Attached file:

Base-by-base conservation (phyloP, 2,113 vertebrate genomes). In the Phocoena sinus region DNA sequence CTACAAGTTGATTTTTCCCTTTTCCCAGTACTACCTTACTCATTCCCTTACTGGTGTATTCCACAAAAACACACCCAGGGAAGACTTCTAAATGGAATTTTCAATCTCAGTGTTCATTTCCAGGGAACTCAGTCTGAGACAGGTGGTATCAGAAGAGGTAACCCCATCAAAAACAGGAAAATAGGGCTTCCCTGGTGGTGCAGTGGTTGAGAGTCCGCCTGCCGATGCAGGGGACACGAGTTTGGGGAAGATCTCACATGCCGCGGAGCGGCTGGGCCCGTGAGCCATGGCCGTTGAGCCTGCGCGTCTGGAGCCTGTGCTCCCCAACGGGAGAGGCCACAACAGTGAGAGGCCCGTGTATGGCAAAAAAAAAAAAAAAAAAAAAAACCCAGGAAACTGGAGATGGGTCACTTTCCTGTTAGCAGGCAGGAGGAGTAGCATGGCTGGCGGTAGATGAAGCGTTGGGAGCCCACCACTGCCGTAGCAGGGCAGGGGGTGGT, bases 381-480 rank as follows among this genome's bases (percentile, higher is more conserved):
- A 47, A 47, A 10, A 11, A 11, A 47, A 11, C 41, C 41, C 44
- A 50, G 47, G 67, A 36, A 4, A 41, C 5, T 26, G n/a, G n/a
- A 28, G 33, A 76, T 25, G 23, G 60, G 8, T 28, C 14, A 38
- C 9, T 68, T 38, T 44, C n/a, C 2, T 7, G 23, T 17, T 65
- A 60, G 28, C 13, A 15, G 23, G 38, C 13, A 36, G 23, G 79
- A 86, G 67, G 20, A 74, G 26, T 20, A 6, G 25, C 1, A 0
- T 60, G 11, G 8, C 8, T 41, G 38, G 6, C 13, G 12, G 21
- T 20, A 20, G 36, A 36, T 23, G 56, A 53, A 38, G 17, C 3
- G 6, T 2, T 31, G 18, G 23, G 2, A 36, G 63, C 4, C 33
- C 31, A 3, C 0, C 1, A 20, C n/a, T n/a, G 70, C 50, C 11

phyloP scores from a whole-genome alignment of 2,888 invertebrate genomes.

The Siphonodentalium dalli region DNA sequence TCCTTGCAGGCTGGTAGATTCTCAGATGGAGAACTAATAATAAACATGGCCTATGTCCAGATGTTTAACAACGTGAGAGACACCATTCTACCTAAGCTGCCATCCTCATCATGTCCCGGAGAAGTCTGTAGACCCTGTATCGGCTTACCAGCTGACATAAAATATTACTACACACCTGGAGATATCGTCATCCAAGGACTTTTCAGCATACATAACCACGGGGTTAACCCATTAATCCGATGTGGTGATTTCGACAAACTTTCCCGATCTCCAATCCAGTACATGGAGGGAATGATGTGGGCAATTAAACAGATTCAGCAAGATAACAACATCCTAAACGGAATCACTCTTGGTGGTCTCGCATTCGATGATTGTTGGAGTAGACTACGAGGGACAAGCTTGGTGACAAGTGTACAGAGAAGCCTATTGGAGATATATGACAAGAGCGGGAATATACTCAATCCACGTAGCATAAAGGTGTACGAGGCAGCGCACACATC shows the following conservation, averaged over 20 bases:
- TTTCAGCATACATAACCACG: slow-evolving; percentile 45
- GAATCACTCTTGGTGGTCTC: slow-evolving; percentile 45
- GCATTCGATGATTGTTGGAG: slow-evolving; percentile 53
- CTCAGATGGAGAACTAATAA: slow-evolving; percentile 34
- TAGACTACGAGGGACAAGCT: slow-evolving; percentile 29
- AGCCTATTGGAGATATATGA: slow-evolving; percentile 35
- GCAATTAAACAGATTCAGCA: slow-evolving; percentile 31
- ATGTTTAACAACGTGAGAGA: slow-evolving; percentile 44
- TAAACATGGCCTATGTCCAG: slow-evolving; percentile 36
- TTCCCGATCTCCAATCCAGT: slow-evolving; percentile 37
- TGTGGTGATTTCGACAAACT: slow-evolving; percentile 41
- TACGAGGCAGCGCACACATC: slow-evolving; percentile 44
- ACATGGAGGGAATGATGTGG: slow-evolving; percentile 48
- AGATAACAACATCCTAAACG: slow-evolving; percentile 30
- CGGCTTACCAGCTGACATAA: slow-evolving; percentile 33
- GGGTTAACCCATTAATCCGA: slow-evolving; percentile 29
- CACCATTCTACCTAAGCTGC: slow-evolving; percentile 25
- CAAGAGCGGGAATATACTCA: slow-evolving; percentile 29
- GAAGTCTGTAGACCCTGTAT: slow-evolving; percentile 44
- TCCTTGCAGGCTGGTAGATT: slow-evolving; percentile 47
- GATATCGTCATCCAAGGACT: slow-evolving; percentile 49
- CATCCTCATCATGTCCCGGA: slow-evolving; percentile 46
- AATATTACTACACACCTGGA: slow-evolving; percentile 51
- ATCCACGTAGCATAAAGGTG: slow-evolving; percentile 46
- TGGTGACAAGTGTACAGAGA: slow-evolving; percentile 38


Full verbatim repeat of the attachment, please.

Base-by-base conservation (phyloP, 2,113 vertebrate genomes). In the Phocoena sinus region DNA sequence CTACAAGTTGATTTTTCCCTTTTCCCAGTACTACCTTACTCATTCCCTTACTGGTGTATTCCACAAAAACACACCCAGGGAAGACTTCTAAATGGAATTTTCAATCTCAGTGTTCATTTCCAGGGAACTCAGTCTGAGACAGGTGGTATCAGAAGAGGTAACCCCATCAAAAACAGGAAAATAGGGCTTCCCTGGTGGTGCAGTGGTTGAGAGTCCGCCTGCCGATGCAGGGGACACGAGTTTGGGGAAGATCTCACATGCCGCGGAGCGGCTGGGCCCGTGAGCCATGGCCGTTGAGCCTGCGCGTCTGGAGCCTGTGCTCCCCAACGGGAGAGGCCACAACAGTGAGAGGCCCGTGTATGGCAAAAAAAAAAAAAAAAAAAAAAACCCAGGAAACTGGAGATGGGTCACTTTCCTGTTAGCAGGCAGGAGGAGTAGCATGGCTGGCGGTAGATGAAGCGTTGGGAGCCCACCACTGCCGTAGCAGGGCAGGGGGTGGT, bases 381-480 rank as follows among this genome's bases (percentile, higher is more conserved):
- A 47, A 47, A 10, A 11, A 11, A 47, A 11, C 41, C 41, C 44
- A 50, G 47, G 67, A 36, A 4, A 41, C 5, T 26, G n/a, G n/a
- A 28, G 33, A 76, T 25, G 23, G 60, G 8, T 28, C 14, A 38
- C 9, T 68, T 38, T 44, C n/a, C 2, T 7, G 23, T 17, T 65
- A 60, G 28, C 13, A 15, G 23, G 38, C 13, A 36, G 23, G 79
- A 86, G 67, G 20, A 74, G 26, T 20, A 6, G 25, C 1, A 0
- T 60, G 11, G 8, C 8, T 41, G 38, G 6, C 13, G 12, G 21
- T 20, A 20, G 36, A 36, T 23, G 56, A 53, A 38, G 17, C 3
- G 6, T 2, T 31, G 18, G 23, G 2, A 36, G 63, C 4, C 33
- C 31, A 3, C 0, C 1, A 20, C n/a, T n/a, G 70, C 50, C 11

phyloP scores from a whole-genome alignment of 2,888 invertebrate genomes.

The Siphonodentalium dalli region DNA sequence TCCTTGCAGGCTGGTAGATTCTCAGATGGAGAACTAATAATAAACATGGCCTATGTCCAGATGTTTAACAACGTGAGAGACACCATTCTACCTAAGCTGCCATCCTCATCATGTCCCGGAGAAGTCTGTAGACCCTGTATCGGCTTACCAGCTGACATAAAATATTACTACACACCTGGAGATATCGTCATCCAAGGACTTTTCAGCATACATAACCACGGGGTTAACCCATTAATCCGATGTGGTGATTTCGACAAACTTTCCCGATCTCCAATCCAGTACATGGAGGGAATGATGTGGGCAATTAAACAGATTCAGCAAGATAACAACATCCTAAACGGAATCACTCTTGGTGGTCTCGCATTCGATGATTGTTGGAGTAGACTACGAGGGACAAGCTTGGTGACAAGTGTACAGAGAAGCCTATTGGAGATATATGACAAGAGCGGGAATATACTCAATCCACGTAGCATAAAGGTGTACGAGGCAGCGCACACATC shows the following conservation, averaged over 20 bases:
- TTTCAGCATACATAACCACG: slow-evolving; percentile 45
- GAATCACTCTTGGTGGTCTC: slow-evolving; percentile 45
- GCATTCGATGATTGTTGGAG: slow-evolving; percentile 53
- CTCAGATGGAGAACTAATAA: slow-evolving; percentile 34
- TAGACTACGAGGGACAAGCT: slow-evolving; percentile 29
- AGCCTATTGGAGATATATGA: slow-evolving; percentile 35
- GCAATTAAACAGATTCAGCA: slow-evolving; percentile 31
- ATGTTTAACAACGTGAGAGA: slow-evolving; percentile 44
- TAAACATGGCCTATGTCCAG: slow-evolving; percentile 36
- TTCCCGATCTCCAATCCAGT: slow-evolving; percentile 37
- TGTGGTGATTTCGACAAACT: slow-evolving; percentile 41
- TACGAGGCAGCGCACACATC: slow-evolving; percentile 44
- ACATGGAGGGAATGATGTGG: slow-evolving; percentile 48
- AGATAACAACATCCTAAACG: slow-evolving; percentile 30
- CGGCTTACCAGCTGACATAA: slow-evolving; percentile 33
- GGGTTAACCCATTAATCCGA: slow-evolving; percentile 29
- CACCATTCTACCTAAGCTGC: slow-evolving; percentile 25
- CAAGAGCGGGAATATACTCA: slow-evolving; percentile 29
- GAAGTCTGTAGACCCTGTAT: slow-evolving; percentile 44
- TCCTTGCAGGCTGGTAGATT: slow-evolving; percentile 47
- GATATCGTCATCCAAGGACT: slow-evolving; percentile 49
- CATCCTCATCATGTCCCGGA: slow-evolving; percentile 46
- AATATTACTACACACCTGGA: slow-evolving; percentile 51
- ATCCACGTAGCATAAAGGTG: slow-evolving; percentile 46
- TGGTGACAAGTGTACAGAGA: slow-evolving; percentile 38